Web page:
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Select the correct equipment for the job

March is National Ladder Safety Month. What, at the core, is ladder safety?

“Ladder safety is based on selecting the correct ladder for the job and using it as instructed by the on-product labels,” said Mike Van Bree, vice president of the Cleveland-based American Ladder Institute and director of product safety and engineering at Louisville Ladder in Louisville, KY.

“Toward that end,” he continued, “there have been a couple American National Standards Institute A14 Committee initiatives that reinforce proper selection, inspection, setup, use, transport and storage. Additionally, a thorough review of ladder labeling by a dedicated task force resulted in substantial changes to the ANSI A14 standards labeling sections effective in 2018.” 

Go to to learn more about these standards.

In the workplace “Ladders provide great utility for working at elevation,” Van Bree said.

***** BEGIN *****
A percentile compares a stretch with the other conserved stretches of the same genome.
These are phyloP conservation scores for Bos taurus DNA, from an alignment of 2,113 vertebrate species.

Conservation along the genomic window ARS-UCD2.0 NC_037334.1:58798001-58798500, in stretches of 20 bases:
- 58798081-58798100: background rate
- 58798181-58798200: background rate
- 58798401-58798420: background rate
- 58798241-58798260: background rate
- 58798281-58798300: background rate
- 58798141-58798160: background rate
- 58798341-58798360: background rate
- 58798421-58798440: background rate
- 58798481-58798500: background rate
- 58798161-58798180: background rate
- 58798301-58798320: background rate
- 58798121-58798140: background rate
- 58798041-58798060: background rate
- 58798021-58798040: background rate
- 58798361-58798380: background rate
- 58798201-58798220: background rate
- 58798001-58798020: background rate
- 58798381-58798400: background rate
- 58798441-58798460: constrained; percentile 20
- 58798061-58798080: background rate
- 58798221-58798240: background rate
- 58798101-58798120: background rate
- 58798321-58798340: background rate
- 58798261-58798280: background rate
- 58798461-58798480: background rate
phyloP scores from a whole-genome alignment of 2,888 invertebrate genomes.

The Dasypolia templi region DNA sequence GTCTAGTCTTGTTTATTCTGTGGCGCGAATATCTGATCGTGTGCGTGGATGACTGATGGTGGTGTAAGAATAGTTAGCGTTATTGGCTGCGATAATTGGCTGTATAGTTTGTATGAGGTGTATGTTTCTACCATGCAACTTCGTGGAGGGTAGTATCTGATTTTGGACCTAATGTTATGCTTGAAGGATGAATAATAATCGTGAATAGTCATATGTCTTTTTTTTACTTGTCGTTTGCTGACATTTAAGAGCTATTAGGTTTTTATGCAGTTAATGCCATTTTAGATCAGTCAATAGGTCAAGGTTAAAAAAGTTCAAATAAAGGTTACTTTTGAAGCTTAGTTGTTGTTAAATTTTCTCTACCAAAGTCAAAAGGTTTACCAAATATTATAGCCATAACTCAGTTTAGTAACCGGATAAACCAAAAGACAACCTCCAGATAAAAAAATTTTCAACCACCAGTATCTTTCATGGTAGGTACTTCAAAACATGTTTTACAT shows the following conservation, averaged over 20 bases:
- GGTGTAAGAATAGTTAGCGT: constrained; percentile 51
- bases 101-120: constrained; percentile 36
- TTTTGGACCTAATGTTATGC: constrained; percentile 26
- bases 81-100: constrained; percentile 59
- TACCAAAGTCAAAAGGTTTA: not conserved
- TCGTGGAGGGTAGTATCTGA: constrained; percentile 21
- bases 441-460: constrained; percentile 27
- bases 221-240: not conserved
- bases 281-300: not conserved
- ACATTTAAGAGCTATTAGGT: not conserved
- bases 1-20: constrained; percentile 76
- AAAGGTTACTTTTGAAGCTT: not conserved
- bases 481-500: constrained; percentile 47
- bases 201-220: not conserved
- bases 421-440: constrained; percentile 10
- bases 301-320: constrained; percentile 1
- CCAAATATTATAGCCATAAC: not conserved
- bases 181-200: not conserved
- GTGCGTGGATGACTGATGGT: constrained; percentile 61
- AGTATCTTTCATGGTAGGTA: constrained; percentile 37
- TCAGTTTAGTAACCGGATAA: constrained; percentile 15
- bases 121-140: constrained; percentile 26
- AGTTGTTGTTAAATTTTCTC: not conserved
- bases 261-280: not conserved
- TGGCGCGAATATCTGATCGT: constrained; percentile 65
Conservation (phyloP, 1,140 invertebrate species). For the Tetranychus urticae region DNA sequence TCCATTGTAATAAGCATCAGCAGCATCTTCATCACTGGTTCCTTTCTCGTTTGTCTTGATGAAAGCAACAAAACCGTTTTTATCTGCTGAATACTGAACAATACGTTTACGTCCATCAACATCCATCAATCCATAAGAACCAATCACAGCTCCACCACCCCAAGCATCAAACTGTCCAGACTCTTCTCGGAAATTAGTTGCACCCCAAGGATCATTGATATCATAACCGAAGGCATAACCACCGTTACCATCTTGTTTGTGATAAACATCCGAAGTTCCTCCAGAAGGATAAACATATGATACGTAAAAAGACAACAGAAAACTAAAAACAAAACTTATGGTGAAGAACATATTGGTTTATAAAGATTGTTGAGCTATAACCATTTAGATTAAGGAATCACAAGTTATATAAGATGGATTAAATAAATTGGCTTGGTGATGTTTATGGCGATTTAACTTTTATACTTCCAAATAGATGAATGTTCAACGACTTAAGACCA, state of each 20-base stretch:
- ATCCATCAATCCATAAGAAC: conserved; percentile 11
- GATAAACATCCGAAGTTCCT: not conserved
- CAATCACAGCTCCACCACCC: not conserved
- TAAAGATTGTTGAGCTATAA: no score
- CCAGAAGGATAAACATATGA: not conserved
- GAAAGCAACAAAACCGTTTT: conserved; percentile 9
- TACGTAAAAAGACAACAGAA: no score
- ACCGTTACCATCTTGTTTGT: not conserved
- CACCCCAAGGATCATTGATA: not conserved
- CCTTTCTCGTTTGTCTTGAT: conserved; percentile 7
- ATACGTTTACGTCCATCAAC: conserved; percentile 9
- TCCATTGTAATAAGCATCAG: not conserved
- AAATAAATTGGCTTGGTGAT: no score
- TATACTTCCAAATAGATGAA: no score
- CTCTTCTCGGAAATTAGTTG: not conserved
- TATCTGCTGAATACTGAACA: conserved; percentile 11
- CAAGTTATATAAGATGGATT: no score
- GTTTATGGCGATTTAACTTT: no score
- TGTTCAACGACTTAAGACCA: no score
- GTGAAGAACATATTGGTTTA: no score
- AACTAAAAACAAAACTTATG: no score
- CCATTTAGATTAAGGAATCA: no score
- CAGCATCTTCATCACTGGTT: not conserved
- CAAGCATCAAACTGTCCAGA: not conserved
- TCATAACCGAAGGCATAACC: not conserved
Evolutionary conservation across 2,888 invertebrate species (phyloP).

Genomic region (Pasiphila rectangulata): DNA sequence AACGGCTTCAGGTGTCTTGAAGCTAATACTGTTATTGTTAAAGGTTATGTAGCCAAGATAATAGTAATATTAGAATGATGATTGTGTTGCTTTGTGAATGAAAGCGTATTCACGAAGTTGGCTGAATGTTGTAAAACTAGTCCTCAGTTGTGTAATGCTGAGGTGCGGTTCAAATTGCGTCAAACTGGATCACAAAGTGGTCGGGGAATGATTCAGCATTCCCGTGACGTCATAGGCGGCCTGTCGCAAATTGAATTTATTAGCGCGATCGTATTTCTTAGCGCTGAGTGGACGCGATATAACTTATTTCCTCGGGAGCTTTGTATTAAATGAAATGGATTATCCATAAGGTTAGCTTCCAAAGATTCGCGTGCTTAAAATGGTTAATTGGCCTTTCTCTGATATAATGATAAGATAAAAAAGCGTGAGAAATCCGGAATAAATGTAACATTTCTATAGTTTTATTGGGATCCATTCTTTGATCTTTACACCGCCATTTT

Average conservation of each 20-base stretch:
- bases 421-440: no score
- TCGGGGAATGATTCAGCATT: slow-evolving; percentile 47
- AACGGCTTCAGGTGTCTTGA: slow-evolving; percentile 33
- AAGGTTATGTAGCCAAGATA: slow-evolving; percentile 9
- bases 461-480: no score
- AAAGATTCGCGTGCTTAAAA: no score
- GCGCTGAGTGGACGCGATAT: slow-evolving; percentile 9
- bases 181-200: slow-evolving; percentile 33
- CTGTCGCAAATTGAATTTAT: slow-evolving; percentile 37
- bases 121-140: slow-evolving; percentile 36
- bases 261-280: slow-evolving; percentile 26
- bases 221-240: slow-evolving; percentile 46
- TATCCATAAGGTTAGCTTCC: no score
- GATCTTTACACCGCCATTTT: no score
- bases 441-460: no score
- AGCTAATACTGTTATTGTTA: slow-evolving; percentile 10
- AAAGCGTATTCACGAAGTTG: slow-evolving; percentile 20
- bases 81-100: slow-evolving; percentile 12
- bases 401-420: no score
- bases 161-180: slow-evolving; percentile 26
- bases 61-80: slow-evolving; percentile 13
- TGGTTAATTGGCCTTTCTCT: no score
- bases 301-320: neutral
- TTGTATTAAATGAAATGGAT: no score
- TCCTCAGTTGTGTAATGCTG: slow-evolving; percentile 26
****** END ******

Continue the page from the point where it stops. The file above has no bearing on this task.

But they need to be used correctly. Standing higher than the instructions and labeling allow can result in a fall. “There is a very robust factor of safety built into the structures that ensure user safety when used as instructed through the on-product labels,” Van Bree said.

He also pointed out that “failure to set and maintain four feet on the ground with stepladders, or setting extension ladders at an improper angle, can cause ladder instability with tipping or slide out, respectively.”

It’s not only about working high up, though, when it comes to ladders.

“While falls become more hazardous as heights increase, employers and employees are often lax about using the provided safety equipment at lower heights, dock height (48 inches) and below,” said Kevin Manley, vice president of business development for Ormond Beach, FL-based Superior Handling Equipment. “If a chain or a safety barrier is provided, use it at every height.”   

And workers can enhance their safety, too, with ladders: “Safety can be addressed by using accessories or innovative ladder designs that provide users enhanced utility,” Van Bree said.

Compiled with the assistance of the International Safety Equipment Association

Coming next month:

  • Respiratory protection
  • Safety signs/labels